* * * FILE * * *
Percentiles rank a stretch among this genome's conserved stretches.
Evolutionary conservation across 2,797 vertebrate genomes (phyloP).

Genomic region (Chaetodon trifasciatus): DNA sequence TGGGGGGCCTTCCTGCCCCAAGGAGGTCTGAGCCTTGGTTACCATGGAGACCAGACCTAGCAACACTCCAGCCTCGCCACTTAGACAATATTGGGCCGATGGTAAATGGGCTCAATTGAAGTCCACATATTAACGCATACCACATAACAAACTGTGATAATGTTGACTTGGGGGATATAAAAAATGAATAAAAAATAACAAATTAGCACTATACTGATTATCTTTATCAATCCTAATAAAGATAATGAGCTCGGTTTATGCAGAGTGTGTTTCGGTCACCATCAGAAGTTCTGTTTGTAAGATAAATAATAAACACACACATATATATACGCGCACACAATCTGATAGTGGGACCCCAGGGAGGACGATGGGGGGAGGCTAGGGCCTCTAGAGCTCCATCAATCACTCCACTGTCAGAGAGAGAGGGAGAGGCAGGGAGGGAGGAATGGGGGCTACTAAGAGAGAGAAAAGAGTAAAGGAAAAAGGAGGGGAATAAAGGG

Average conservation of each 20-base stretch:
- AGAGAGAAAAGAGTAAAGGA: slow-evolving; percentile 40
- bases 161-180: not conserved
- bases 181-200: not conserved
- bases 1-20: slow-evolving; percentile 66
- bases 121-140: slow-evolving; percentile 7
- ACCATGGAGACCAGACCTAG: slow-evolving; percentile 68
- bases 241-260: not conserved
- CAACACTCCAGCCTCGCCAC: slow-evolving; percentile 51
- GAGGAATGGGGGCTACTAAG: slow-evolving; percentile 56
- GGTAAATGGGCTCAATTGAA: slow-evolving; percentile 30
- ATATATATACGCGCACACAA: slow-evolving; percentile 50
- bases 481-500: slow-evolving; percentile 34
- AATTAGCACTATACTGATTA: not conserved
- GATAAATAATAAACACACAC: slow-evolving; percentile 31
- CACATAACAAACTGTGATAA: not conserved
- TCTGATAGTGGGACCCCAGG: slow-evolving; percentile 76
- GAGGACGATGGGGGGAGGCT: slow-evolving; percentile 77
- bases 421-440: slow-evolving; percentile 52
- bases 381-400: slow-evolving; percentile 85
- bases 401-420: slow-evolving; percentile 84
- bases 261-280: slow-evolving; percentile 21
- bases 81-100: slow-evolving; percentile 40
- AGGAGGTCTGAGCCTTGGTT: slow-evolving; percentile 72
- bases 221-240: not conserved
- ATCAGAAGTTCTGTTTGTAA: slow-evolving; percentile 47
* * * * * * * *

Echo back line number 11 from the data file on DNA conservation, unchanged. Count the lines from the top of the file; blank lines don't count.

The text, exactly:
- bases 241-260: not conserved